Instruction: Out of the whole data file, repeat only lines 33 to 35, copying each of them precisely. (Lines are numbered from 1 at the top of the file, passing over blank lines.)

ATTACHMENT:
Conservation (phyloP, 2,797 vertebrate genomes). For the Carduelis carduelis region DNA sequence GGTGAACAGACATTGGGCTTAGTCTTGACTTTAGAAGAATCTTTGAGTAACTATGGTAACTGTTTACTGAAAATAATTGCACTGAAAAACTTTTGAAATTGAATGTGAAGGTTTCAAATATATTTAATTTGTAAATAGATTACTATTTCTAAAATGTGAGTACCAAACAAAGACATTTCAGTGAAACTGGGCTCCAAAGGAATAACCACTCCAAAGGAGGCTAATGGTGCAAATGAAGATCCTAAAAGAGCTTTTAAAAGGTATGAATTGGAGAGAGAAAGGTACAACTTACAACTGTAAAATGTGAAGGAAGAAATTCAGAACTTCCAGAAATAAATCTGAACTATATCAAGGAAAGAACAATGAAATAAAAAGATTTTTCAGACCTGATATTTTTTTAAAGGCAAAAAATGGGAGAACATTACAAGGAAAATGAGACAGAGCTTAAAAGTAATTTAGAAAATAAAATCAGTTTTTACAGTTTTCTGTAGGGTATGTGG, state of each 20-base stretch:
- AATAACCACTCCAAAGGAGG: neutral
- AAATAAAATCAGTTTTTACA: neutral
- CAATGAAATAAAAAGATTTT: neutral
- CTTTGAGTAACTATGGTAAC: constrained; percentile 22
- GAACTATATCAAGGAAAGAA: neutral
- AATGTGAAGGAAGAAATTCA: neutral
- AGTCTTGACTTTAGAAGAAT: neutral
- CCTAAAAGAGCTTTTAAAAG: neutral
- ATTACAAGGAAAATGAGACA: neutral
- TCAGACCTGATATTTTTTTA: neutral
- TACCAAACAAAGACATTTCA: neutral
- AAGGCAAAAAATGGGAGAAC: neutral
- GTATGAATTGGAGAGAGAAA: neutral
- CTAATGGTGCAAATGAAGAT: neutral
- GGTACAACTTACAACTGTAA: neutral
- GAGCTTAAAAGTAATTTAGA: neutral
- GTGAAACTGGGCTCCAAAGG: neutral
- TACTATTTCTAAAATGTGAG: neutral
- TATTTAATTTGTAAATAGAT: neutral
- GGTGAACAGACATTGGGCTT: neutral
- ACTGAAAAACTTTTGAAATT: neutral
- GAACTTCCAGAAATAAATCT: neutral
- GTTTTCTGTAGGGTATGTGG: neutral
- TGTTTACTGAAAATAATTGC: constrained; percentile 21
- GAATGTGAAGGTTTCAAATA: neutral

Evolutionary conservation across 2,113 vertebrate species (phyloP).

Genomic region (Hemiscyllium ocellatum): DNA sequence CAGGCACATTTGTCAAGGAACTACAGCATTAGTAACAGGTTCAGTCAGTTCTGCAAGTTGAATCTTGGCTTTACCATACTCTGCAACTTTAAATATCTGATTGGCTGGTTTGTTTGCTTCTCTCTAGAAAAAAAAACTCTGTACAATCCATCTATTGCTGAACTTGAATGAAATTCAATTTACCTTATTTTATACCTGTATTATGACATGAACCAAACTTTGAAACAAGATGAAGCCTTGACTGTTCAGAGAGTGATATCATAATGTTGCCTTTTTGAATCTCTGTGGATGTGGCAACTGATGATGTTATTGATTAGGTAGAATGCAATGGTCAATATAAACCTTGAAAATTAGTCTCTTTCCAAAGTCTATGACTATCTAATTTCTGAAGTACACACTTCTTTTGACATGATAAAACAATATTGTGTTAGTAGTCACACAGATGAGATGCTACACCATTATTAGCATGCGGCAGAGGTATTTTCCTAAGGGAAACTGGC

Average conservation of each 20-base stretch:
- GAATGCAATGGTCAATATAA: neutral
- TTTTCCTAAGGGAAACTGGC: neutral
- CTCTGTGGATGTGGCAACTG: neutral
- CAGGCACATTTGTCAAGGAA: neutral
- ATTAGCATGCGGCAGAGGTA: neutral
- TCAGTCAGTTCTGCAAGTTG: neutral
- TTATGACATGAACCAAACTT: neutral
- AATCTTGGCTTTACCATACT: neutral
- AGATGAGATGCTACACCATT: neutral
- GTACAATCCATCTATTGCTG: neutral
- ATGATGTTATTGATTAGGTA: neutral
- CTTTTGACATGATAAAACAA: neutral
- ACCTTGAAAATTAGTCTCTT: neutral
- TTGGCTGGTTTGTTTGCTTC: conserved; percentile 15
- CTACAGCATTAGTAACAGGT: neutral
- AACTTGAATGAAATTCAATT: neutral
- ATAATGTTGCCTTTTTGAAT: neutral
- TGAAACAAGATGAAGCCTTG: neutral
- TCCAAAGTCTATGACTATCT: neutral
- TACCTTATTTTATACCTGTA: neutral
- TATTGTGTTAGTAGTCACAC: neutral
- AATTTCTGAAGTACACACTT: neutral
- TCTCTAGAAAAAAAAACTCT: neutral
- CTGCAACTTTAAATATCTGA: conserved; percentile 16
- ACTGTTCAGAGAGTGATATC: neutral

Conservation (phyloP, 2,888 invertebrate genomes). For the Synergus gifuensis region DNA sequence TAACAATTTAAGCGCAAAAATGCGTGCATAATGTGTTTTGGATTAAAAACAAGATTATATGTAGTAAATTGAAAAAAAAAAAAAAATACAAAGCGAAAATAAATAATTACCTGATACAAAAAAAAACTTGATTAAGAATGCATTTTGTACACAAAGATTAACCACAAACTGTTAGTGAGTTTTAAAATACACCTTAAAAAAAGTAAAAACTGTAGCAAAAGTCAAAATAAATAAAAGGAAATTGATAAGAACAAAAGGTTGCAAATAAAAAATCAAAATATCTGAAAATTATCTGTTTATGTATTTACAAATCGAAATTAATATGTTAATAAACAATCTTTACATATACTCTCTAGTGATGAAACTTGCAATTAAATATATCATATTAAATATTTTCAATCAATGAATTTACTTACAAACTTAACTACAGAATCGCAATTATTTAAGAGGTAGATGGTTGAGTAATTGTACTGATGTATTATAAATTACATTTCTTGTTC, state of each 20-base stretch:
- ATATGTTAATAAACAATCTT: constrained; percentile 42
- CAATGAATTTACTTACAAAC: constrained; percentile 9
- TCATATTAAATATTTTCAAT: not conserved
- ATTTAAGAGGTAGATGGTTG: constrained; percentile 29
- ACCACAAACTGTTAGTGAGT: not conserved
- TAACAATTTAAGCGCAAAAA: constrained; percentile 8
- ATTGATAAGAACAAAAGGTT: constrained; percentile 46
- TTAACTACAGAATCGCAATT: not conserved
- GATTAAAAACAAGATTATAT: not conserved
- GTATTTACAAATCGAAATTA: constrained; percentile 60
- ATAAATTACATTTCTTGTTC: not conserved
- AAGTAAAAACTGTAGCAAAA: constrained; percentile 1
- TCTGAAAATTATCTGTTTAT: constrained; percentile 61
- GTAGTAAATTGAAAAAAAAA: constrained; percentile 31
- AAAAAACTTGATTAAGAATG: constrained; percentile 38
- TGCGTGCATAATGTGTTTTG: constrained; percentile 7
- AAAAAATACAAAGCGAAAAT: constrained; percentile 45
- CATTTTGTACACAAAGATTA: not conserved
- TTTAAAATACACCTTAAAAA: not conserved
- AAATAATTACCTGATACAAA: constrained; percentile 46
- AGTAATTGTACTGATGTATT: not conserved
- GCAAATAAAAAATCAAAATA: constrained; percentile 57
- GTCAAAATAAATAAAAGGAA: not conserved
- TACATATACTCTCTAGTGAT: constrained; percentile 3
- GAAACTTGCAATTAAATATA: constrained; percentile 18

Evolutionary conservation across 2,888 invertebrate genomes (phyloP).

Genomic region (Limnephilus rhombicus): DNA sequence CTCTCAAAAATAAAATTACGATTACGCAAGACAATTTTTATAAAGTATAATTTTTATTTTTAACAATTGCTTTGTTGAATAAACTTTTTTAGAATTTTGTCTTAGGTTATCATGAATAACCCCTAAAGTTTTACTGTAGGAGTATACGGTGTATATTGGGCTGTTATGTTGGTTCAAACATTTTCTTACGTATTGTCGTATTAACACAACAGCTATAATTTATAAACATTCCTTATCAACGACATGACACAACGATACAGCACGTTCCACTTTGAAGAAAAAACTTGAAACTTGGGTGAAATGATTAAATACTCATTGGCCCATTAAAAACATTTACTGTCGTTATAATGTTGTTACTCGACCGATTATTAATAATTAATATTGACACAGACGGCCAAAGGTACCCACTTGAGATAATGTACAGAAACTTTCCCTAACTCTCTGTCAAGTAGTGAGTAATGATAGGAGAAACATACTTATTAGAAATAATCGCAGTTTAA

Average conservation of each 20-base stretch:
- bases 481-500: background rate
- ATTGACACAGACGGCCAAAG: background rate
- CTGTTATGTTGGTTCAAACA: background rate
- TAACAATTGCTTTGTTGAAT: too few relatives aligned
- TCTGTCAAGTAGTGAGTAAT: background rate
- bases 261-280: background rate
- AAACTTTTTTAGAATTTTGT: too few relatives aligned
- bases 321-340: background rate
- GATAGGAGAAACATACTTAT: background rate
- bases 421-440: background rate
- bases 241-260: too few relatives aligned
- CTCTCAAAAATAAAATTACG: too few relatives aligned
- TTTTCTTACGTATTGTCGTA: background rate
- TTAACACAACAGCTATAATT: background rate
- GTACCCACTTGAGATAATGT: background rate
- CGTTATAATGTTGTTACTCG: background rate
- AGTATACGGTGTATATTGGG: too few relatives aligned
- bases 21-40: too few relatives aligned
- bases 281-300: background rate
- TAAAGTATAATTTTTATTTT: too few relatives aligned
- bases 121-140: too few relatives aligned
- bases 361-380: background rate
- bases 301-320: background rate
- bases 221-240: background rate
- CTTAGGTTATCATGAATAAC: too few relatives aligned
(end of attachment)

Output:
- CAGGCACATTTGTCAAGGAA: neutral
- ATTAGCATGCGGCAGAGGTA: neutral
- TCAGTCAGTTCTGCAAGTTG: neutral